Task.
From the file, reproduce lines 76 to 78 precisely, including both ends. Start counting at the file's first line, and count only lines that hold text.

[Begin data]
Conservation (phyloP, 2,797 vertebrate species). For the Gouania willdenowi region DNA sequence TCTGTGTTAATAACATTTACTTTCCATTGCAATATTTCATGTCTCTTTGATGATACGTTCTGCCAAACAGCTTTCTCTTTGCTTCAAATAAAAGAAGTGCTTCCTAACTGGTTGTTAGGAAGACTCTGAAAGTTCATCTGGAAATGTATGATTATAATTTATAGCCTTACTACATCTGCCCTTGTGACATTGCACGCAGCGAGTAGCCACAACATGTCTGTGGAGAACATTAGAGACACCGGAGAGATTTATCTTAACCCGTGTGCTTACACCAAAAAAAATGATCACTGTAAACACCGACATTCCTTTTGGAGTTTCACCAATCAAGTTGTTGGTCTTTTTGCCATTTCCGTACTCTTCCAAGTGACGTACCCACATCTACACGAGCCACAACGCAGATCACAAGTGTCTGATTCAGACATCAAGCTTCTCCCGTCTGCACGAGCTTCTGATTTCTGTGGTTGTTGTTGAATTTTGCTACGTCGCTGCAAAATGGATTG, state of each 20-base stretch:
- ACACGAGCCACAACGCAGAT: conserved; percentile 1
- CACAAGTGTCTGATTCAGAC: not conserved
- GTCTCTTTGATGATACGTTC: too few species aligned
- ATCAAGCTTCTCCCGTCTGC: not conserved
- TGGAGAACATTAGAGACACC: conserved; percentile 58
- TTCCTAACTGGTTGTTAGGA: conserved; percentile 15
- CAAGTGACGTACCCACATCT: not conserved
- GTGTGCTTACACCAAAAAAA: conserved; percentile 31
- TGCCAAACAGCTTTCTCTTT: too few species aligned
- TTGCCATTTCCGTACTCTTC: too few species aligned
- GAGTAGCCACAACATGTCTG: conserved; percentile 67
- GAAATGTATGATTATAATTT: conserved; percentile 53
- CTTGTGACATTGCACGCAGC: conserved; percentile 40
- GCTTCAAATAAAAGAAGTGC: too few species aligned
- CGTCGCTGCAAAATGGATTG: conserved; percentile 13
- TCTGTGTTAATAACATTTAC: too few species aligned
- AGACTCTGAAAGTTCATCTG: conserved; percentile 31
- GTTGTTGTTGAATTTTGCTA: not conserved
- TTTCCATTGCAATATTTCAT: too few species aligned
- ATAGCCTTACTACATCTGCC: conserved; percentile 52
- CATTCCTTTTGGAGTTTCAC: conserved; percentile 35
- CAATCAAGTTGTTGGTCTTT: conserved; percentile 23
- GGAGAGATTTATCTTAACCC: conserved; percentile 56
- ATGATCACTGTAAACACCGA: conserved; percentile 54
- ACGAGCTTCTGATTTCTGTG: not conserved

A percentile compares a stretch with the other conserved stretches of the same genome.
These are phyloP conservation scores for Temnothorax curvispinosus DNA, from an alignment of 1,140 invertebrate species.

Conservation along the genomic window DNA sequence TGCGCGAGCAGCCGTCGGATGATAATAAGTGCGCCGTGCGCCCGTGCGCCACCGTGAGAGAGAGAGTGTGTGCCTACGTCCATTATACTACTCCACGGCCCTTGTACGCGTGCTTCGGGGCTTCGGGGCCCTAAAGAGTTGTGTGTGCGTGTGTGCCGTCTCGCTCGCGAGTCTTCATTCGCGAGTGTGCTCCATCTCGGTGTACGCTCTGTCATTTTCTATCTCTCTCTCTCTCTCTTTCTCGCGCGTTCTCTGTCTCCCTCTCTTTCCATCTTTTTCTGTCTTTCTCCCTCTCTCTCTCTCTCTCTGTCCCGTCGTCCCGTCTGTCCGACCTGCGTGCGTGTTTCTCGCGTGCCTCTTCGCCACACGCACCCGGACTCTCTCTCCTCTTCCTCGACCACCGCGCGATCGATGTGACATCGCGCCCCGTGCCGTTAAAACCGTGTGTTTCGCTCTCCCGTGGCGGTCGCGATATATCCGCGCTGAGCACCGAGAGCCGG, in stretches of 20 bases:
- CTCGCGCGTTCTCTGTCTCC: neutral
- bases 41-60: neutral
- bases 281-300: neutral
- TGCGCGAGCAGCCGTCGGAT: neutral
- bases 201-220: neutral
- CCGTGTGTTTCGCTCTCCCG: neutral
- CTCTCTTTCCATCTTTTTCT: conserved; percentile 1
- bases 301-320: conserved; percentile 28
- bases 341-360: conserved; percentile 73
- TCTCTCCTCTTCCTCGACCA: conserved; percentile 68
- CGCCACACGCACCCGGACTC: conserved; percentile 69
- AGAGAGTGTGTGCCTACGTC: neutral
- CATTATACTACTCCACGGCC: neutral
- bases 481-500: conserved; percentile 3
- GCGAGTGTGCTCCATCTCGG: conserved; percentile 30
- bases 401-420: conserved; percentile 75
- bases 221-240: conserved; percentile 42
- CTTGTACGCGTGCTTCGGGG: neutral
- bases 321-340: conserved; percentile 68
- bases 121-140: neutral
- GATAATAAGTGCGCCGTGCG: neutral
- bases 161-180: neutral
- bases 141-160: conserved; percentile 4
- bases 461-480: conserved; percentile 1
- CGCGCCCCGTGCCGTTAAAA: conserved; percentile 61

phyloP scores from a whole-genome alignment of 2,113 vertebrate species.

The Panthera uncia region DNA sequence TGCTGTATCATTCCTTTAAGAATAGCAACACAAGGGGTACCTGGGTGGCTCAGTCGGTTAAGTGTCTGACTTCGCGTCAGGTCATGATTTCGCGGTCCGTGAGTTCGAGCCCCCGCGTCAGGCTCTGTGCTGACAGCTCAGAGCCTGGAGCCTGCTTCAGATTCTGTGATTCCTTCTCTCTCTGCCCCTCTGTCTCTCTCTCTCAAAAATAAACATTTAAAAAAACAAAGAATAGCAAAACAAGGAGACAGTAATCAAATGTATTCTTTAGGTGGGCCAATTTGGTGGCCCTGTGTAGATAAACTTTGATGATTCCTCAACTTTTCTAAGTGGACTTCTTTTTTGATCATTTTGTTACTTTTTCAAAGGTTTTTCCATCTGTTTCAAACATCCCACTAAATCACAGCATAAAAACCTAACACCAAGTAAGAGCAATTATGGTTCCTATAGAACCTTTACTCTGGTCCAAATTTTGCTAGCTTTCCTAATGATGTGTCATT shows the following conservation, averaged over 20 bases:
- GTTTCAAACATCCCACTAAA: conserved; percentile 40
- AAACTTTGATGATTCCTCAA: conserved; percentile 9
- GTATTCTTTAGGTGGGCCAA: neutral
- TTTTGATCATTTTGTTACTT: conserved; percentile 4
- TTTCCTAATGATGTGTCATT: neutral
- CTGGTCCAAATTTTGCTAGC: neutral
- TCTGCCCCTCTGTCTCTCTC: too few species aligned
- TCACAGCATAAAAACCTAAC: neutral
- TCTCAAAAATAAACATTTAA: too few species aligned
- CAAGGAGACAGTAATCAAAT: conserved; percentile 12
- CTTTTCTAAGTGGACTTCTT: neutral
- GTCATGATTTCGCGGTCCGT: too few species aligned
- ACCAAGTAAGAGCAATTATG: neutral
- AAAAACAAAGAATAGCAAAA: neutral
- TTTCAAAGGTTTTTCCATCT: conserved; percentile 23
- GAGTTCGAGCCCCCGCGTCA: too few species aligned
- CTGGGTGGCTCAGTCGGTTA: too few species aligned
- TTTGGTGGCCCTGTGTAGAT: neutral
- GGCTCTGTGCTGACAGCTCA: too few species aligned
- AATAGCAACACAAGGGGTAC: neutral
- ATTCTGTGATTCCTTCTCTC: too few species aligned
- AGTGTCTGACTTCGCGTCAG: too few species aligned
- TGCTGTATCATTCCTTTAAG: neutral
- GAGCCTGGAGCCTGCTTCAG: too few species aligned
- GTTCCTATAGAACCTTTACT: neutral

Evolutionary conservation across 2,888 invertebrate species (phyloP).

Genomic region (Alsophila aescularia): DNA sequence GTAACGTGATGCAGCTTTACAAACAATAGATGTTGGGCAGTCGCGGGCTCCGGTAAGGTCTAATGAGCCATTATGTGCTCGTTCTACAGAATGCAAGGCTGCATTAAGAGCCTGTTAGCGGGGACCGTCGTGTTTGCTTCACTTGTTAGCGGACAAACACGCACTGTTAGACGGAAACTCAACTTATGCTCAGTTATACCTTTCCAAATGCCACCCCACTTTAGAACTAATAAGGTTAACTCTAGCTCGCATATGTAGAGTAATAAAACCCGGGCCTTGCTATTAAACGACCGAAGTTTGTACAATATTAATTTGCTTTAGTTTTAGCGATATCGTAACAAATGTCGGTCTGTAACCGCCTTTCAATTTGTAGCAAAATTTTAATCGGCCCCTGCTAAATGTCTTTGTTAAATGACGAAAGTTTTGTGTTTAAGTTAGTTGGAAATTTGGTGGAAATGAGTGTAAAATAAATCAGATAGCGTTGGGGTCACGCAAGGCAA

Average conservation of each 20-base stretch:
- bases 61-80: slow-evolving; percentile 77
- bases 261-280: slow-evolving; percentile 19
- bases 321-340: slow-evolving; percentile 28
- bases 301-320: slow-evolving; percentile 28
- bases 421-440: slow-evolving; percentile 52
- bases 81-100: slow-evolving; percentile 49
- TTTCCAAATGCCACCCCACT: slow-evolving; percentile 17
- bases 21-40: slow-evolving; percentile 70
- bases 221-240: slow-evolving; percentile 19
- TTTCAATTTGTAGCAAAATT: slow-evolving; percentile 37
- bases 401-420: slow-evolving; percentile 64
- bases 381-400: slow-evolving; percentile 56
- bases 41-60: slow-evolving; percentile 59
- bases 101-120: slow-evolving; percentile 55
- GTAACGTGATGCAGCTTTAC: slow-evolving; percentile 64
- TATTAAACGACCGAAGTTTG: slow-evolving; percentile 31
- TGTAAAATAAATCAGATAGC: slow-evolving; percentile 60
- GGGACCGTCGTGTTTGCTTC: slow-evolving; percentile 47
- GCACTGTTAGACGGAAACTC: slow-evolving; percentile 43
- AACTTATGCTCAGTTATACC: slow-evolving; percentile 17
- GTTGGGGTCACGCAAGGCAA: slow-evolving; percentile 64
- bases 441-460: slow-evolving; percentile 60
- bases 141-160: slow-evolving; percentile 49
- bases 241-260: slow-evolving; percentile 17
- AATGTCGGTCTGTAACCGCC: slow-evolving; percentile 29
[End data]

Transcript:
- AATAGCAACACAAGGGGTAC: neutral
- ATTCTGTGATTCCTTCTCTC: too few species aligned
- AGTGTCTGACTTCGCGTCAG: too few species aligned